Another thing, if it’s too daunting to get out of bed and work at a desk, work in bed.
Various fashions have come and gone in commercial women’s fiction across the 23 years you’ve been writing and publishing novels. Lately we’re seeing a waning of the domestic noir novels that have been such a huge trend across the last few years, and the arrival of “UpLit” (exemplified by Eleanor Oliphant). As someone whose novels have endured and have ongoing popular appeal, what advice would you give writers who are trying to follow trend?
Yikes. I feel very VERY uncomfortable at the idea of someone writing to order. Personally it’s not something I feel I could do. A couple of reasons: I’ve found my lane and I’m not sure I’d be able to write in any other genre. Secondly, anything that feels inauthentic or cynical, anything that’s written from the head rather than the gut, makes me miserable. As a writer it’s soul-destroying and as a reader, you always suspect something is off.
However, not everyone is as stuck in their ways as me and if a writer feels they could tailor their work to fit into a trend, go for it.
But I have to end by saying that there’s nothing as glorious as reading an authentic, honest voice, which reinvents a genre or creates an entirely new one.
You are supporting a fully funded scholarship place for our Six-Month Online Novel-Writing Course. What made you decide to do this, and why do you feel it’s important to support emerging talent?
Emerging talent keeps everything fresh and exciting. As a reader it’s thrilling to discover something new. But even as a writer, reading excellent writers who create in a new way gives me great impetus to up my game.
I wanted to fund a scholarship because I remember what it was like, feeling that nobody would be interested in my little stories. Lack of confidence seems to go hand-in-hand with being a writer and if the scholarship gives one writer a boost, I’d be delighted.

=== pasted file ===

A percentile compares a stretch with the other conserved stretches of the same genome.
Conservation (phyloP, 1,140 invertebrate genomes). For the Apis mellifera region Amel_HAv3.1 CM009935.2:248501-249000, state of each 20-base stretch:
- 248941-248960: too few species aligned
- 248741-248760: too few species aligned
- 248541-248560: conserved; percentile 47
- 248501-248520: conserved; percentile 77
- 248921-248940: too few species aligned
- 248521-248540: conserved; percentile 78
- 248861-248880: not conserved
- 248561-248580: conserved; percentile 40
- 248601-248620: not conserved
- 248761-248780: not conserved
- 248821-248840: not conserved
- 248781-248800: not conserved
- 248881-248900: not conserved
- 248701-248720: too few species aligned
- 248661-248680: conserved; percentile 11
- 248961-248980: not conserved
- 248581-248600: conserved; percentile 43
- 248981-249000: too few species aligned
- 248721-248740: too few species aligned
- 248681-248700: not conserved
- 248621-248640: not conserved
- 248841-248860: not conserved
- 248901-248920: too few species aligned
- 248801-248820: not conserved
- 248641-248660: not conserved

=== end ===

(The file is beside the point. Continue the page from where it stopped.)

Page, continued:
What are you reading now, and what do you love to read?
I’m reading No Knives in the Kitchen of This City, a novel by a Syrian writer called Khaled Khalifa. I’ve some Syrian characters in the novel I’m writing and I’m trying to get a sense of what it was like there before the war. (I should add I’m also talking to Syrians here in Ireland. I don’t think anyone can research life by reading novels, it’s simply a way to augment facts.)
Mostly, I read just-published fiction and I read almost exclusively women. I’m very interested in what women are focused on (it’s a lot easier to discover what men are thinking about because male voices are amplified in every media.)
I’ll read anything – crime, thrillers, historical, family sagas, 1st person-confessional, science fiction, dystopian, YA.
Do you get to meet many of your readers? What sorts of book publicity activities do you most enjoy?
Around the time a book is published, I get to do readings and/or Q&As with readers and this is the part of my job I enjoy the most. I’ll never stop being amazed and very honoured that real people with choices, choose to read the books I write. It’s a real pleasure to meet my readers.
A writer is a writer, even if you are your only reader. But to have other, actual, live humans wanting to read the words you’ve assembled is surreal, gratifying and – sorry, that word again – an honour. I’ll never stop being grateful.
Finally, what advice would you give yourself if you could go back in time to when you had just started writing your first novel?
Edit!!! Edit LOTS. Oh my god, it’s MORTIFYING how I indulged myself. I really hadn’t a CLUE and I’ve only learnt very slowly that it’s not always appropriate to throw every idea in my head into the novel I’m writing.
Also! The PUNS! Stop with the awful puns!
Get your hands on Marian’s latest novel, Grown Ups.